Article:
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COVID small business relief

June 7 deadline for North Elba COVID-19 Business Emergency Grant Fund

These signs at Big Mountain Deli & Creperie on Main Street, Lake Placid, were seen March 18, 2020 during the early days of the coronavirus pandemic. (News photo — Andy Flynn)

LAKE PLACID — Small businesses in the town of North Elba have until Monday, June 7 to submit applications to the Essex County Industrial Development Agency for COVID-19 emergency grants.

The town of North Elba COVID-19 Business Emergency Grant Fund was recently awarded $225,000 through the North Elba Local Enhancement and Advancement Fund (LEAF). In April, the LEAF program announced its first round of grants: more than $560,000 to 17 organizations. LEAF is funded by 2% of the county’s 5% occupancy tax.

Grants of between $5,000 and $15,000 are available to small businesses — no more than 25 full-time equivalent employees — that experienced an economic injury and have been negatively impacted by the coronavirus pandemic.

Businesses must be physically located in the town of North Elba, which includes parts of the villages of Lake Placid and Saranac Lake, and the annual gross business revenue must be less than $1 million.

Closing of a business temporarily during the pandemic does not affect eligibility; however, the business must be open and operational by the end of 2021. Existing businesses that were purchased and business start-ups that were opened and operational by April 30, 2020 are eligible.

Ineligible applicants include landlords and short-term rental properties.

Funds from the COVID-19 Business Emergency Grant Program can be used for the following:

¯ working capital for rent, mortgage payments, utilities, payroll and inventory

¯ furniture, fixtures and equipment

¯ personal protective equipment and supplies related to the prolonged pandemic and safety protocols

All projects funded by the grant are expected to be completed by Oct. 29.

Grant money can’t be used for paying off existing debt, refinancing of loans or acquiring a position in a business.

The Lake Placid Business Association helped design the grant program; it was based on a survey the group sent to members in January. LPBA President Lori Fitzgerald said the grants will provide an economic boost to smaller businesses that don’t have the same access to capital as larger businesses.

“These grants can free up cash for other expenses, such as loans that they may have had to take out during the shutdown, etc.,” Fitzgerald said. “It will help sustain and lift up some small businesses that might otherwise have to close because they can’t make ends meet.”

Help with applications is available through the SUNY Canton Small Business Development Center (SBDC) at Clinton Community College.

“They can alleviate a significant amount of the stress and burden,” said Essex County IDA Co-Executive Director/CEO Carol Calabrese. “They can help them with hopefully rising to the level and quality of their application because they are competing against a pool of applications.”

Call the SBDC at 518-324-7232 for an appointment, and mention that the application is for the town of North Elba COVID-19 Business Emergency Grant Fund.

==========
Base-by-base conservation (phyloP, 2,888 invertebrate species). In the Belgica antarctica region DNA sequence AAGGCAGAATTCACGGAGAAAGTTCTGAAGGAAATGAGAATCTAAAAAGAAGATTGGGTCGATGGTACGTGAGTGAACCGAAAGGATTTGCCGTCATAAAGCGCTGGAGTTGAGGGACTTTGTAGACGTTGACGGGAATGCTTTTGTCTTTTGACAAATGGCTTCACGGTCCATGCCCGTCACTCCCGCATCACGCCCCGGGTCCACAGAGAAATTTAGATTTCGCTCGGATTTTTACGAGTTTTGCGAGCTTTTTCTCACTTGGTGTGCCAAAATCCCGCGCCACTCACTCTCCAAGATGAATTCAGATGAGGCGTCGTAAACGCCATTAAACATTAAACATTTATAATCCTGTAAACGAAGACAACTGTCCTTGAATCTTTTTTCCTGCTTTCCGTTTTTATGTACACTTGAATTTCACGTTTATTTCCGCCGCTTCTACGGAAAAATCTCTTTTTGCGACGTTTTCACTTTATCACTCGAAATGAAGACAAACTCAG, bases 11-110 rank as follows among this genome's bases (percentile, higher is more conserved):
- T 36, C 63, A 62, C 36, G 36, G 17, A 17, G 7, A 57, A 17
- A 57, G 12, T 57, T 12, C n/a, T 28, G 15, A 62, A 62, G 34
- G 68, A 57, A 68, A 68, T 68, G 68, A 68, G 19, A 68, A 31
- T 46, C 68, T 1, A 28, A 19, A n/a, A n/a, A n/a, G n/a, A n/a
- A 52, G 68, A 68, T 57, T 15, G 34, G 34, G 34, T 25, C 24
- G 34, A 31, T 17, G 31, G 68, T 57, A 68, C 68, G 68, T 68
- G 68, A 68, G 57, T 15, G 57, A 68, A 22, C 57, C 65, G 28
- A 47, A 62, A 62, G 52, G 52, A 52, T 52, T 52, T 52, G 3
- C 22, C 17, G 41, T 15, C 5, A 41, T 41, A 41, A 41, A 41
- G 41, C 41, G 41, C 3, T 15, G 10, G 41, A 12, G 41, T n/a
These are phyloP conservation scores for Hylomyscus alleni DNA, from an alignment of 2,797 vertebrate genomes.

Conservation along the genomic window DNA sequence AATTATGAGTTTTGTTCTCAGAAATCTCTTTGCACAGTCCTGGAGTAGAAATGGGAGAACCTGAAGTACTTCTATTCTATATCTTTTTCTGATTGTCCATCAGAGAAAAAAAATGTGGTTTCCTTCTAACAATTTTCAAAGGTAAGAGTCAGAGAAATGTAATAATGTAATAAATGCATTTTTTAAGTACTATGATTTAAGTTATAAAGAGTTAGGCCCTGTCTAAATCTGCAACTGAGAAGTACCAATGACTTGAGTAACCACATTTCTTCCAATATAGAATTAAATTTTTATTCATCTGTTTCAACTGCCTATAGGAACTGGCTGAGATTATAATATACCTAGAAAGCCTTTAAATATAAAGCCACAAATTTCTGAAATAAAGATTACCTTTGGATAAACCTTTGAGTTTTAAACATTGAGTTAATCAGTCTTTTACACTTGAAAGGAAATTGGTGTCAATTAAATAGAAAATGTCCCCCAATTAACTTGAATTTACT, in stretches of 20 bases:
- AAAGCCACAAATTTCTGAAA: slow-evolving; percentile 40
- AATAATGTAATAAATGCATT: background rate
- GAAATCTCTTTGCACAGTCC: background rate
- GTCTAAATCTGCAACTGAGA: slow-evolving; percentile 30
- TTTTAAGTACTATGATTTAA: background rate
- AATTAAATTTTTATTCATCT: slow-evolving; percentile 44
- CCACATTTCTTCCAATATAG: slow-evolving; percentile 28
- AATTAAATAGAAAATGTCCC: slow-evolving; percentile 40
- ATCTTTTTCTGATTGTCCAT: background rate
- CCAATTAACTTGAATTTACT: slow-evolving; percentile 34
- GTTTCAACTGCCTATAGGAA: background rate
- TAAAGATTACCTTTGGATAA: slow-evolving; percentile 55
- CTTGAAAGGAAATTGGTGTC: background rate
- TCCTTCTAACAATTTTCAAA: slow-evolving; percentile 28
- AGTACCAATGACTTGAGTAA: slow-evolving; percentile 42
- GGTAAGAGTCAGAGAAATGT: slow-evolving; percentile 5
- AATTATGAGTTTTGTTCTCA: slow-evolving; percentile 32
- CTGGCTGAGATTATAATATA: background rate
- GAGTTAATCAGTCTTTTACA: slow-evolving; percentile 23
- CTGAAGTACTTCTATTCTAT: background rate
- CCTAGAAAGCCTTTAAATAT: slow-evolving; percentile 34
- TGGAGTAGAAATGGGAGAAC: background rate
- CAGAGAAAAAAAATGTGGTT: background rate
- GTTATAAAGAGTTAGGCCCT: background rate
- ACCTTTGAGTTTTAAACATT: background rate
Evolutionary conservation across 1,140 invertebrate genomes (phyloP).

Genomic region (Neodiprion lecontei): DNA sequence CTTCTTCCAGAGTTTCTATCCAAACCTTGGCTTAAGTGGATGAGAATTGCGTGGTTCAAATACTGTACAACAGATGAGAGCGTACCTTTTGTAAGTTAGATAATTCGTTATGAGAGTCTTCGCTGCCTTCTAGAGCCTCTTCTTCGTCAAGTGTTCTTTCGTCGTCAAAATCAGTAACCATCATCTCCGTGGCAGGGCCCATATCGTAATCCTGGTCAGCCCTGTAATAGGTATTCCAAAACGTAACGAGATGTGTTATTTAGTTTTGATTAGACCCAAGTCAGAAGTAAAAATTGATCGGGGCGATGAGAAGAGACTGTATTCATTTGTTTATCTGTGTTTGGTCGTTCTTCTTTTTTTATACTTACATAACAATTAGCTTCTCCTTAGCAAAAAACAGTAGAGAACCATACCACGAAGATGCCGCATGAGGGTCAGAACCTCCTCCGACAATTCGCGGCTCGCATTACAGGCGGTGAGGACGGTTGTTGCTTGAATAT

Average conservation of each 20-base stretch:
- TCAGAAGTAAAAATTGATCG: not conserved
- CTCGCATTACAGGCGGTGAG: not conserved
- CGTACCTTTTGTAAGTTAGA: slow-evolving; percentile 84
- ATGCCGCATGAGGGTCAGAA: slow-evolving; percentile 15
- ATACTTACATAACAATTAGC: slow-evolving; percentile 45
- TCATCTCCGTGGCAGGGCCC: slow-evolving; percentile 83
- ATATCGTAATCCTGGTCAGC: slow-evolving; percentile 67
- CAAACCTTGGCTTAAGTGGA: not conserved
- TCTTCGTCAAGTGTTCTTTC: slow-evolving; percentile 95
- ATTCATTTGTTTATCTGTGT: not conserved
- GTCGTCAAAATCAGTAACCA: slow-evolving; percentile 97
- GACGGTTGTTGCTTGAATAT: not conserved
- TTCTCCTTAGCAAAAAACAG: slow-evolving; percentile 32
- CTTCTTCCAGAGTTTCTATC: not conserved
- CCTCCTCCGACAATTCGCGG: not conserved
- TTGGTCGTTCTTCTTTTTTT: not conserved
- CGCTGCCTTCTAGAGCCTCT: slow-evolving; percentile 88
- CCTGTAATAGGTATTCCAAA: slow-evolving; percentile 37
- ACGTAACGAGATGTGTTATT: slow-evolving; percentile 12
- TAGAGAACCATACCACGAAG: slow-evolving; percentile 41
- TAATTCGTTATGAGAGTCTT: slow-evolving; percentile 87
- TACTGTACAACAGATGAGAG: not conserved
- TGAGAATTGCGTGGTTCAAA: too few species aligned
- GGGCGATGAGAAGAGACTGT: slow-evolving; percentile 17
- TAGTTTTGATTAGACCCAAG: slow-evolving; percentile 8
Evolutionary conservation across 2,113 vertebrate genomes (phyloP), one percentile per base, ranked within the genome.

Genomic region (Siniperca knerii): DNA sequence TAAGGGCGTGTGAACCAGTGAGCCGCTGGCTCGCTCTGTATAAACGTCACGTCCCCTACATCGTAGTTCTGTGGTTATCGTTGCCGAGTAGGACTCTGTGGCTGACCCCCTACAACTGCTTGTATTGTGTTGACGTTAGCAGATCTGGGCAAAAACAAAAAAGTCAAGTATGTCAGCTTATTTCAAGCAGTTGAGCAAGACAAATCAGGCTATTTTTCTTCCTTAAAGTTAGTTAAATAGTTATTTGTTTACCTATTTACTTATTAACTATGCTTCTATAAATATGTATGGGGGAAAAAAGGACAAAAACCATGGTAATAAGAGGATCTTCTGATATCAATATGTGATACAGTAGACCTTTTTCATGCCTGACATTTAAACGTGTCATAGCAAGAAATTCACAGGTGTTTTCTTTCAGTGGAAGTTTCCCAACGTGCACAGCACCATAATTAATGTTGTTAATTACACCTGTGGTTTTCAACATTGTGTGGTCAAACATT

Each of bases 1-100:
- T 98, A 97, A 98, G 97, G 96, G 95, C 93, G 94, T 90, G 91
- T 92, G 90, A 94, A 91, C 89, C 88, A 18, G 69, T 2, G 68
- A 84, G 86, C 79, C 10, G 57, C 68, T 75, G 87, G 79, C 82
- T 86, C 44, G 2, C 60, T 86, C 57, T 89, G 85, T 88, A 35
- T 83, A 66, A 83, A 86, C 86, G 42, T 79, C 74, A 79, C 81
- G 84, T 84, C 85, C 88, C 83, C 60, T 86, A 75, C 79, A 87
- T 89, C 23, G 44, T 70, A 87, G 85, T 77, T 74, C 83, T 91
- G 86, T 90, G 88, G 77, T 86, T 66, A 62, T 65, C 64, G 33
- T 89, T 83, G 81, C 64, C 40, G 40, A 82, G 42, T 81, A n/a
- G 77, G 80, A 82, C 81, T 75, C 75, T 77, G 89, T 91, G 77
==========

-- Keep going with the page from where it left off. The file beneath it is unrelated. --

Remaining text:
On the morning of June 7, SBDC officials will be at the Essex County IDA office at 7566 Court St., Elizabethtown, to help applicants make sure their applications are complete.

Applications are available online at www.essexcountyida.com. Contact the Essex County IDA at 518-873-9114 for more information.

Completed applications are due by noon Monday, June 7 at the Essex County IDA office.

Creating the North Elba COVID-19 Business Emergency Grant Fund

Calabrese said about a dozen businesses in the town of North Elba took the survey sent out by the LPBA.

“We kind of tailored the application guidelines around those responses,” Calabrese said.

The need for a local micro-business grant program arose because some small businesses didn’t have access to federal programs such as PPP (Paycheck Protection Program) or EIDL (Economic Injury Disaster Loans), or they got very little from them, according to Calabrese “So they were small businesses with like 25 or less employees, less than a million dollars gross revenue,” Calabrese said. “They were looking for working capital, like things to pay rent, utilities, mortgages, inventory, some small pieces of equipment, anything associated with assisting getting them to a safe level with the COVID-19 safety protocols.”

“Our local economy needs these small businesses to remain viable and to continue to be a unique destination for visitors,” Fitzgerald said.

During the first year of the coronavirus pandemic, many businesses in Lake Placid did very well, as visitors arrived in record numbers in search of outdoor recreation — even without the Canadian market.

“Others did not do as well,” Fitzgerald said. “But I think people are tired, there really has been no break for more than a year now. It was stressful and exhausting trying to adapt, and now we are coming into the busy season and there is no help, meaning owners and managers will continue to have to do more in order to keep up. We may see this translate into shorter hours, fewer days open or perhaps even less personalized service.”